Tokyo Aquarium Asks Public to FaceTime Shy Eels Under Lockdown

"It seems like the spotted garden eels are getting used to a non-human environment and have forgotten about people"

The spotted garden eel, Hereroconger hassi, seen in Bali, Indian Ocean, Indonesia.
Reinhard Dirscherl/ullstein bild via Getty Images

A Japanese aquarium is calling on members of the public to play a virtual game of peek-a-boo with its community of about 300 eels to help prevent the creatures from getting shy under lockdown, NBC News reports.

The spotted garden eels in the Tokyo aquarium are accustomed to streams of people looking into their tanks, but officials said in a statement Friday that appears to be changing since the facility closed its doors due to the coronavirus pandemic on March 1.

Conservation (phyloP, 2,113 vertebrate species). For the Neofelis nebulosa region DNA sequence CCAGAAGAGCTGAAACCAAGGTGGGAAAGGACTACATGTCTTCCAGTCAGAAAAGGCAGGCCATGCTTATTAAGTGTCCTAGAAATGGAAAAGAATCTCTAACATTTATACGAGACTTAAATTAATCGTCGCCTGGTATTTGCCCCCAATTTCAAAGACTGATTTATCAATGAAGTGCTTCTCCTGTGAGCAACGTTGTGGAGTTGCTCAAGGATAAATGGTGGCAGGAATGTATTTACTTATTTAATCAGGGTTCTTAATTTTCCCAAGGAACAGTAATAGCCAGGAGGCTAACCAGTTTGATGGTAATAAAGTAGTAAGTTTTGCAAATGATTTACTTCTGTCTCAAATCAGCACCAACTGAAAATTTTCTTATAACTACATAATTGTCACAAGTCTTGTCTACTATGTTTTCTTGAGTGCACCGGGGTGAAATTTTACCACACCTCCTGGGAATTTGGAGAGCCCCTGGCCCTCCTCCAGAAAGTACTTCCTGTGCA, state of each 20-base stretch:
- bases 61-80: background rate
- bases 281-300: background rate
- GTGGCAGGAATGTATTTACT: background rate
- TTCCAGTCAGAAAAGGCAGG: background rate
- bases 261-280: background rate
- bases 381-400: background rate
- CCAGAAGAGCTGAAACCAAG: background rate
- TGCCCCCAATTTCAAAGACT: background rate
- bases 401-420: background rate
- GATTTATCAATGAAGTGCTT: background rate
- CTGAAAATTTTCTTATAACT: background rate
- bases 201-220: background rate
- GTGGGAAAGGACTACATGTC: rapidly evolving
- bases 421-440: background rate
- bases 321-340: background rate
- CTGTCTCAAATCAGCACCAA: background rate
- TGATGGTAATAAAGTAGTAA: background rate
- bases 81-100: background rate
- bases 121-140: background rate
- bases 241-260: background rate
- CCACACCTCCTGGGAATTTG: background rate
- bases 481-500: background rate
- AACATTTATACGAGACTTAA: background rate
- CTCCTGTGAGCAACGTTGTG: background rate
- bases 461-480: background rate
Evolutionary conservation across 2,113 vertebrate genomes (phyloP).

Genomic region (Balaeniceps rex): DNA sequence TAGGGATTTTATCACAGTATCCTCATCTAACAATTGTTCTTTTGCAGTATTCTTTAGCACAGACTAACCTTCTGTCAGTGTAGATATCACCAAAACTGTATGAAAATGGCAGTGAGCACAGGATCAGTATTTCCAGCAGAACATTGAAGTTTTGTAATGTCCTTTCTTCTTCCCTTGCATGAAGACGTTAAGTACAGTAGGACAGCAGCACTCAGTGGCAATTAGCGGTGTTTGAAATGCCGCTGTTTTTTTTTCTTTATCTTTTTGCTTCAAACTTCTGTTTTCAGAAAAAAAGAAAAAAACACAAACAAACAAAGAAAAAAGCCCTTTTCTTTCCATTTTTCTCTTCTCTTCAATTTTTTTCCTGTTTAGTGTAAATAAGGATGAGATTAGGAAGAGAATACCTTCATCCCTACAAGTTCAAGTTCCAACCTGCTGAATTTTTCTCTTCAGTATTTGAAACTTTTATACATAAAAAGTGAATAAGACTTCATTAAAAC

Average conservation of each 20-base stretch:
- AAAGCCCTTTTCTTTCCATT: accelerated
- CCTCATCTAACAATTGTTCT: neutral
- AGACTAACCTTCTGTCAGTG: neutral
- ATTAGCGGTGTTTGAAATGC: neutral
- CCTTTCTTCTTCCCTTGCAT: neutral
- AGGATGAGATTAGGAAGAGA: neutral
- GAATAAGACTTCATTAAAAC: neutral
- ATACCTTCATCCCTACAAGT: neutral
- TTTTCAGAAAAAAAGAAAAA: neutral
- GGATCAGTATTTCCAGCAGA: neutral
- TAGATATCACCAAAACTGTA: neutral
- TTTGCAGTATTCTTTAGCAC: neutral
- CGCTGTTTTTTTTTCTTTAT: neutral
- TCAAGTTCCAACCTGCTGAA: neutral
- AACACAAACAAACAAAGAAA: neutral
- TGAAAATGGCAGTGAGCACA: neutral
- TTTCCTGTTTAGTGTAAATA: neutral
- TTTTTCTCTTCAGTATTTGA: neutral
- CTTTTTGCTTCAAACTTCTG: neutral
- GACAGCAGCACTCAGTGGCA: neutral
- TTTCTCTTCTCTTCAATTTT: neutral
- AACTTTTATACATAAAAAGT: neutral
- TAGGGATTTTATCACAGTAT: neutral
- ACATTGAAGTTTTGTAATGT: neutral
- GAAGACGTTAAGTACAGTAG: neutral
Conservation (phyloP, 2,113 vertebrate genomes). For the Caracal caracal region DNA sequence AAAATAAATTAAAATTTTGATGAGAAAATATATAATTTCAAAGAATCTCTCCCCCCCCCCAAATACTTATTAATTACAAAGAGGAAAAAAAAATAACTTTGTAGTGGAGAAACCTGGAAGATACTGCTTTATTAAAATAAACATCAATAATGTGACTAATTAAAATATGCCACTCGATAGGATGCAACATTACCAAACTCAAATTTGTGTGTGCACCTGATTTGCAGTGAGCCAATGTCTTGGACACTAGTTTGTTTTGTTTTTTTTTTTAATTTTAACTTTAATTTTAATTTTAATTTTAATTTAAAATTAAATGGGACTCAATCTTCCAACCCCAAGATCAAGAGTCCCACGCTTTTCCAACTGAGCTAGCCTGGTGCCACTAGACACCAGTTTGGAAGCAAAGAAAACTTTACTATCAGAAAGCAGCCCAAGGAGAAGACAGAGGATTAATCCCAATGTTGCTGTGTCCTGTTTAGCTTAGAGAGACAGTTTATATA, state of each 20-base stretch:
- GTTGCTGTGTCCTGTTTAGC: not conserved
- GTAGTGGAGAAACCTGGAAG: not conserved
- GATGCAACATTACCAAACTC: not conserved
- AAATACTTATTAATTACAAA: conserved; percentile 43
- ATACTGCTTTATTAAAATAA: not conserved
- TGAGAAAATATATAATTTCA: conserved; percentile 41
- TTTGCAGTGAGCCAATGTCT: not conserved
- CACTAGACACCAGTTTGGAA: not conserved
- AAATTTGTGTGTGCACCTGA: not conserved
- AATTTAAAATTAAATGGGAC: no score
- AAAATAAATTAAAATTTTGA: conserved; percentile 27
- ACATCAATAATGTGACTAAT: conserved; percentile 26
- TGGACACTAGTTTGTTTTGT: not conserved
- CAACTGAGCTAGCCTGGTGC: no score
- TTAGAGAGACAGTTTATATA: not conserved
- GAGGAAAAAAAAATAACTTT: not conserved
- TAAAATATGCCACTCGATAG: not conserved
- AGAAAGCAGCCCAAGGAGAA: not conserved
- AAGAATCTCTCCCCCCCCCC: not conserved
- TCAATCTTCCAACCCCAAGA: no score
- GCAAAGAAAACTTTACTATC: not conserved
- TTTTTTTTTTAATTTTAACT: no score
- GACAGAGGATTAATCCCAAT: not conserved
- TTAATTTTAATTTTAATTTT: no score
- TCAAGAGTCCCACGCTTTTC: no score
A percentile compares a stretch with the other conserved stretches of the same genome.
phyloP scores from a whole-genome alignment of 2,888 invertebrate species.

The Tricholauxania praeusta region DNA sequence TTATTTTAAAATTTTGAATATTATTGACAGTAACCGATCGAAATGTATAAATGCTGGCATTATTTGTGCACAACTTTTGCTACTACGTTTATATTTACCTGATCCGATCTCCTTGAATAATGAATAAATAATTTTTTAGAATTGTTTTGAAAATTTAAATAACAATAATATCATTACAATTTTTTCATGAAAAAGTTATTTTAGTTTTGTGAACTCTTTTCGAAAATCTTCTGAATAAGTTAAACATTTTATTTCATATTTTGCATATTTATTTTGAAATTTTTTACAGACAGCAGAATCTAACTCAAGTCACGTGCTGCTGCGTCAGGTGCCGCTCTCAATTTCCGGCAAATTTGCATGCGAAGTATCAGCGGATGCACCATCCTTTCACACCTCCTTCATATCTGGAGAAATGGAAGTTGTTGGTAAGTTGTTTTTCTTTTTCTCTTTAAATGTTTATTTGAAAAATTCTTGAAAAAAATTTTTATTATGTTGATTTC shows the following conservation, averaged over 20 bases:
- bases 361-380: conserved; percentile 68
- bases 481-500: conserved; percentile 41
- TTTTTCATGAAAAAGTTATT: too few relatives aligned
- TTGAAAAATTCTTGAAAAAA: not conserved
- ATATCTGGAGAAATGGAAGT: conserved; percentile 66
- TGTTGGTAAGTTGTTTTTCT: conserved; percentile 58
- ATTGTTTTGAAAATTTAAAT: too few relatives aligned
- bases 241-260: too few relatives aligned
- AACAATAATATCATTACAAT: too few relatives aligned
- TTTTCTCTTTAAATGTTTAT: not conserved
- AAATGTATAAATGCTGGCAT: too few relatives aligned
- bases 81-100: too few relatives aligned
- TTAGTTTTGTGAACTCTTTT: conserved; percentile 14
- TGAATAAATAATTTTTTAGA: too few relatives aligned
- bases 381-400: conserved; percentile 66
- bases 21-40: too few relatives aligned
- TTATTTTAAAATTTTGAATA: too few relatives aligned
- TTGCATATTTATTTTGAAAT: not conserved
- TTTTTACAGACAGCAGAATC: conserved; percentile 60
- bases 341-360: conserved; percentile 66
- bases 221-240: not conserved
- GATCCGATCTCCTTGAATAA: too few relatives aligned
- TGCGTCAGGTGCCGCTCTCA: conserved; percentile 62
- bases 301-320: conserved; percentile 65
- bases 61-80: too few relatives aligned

To keep the eels from getting scared of humans, the aquarium has proposed a "face-showing festival" on May 3 through 5 where the public can video call the facility on their Apple devices to see the eels and the eels can see the callers. Five screens have been set up around the tank that the public can call into. People will ideally be able to see the eels popping up from the sand, swimming, and twice a day, being fed — barring they don't get skittish and burrow.

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"We hope that our spotted garden eels will start remembering human beings," the aquarium said. "We also do hope that we can offer something good and useful for your stay-home period."

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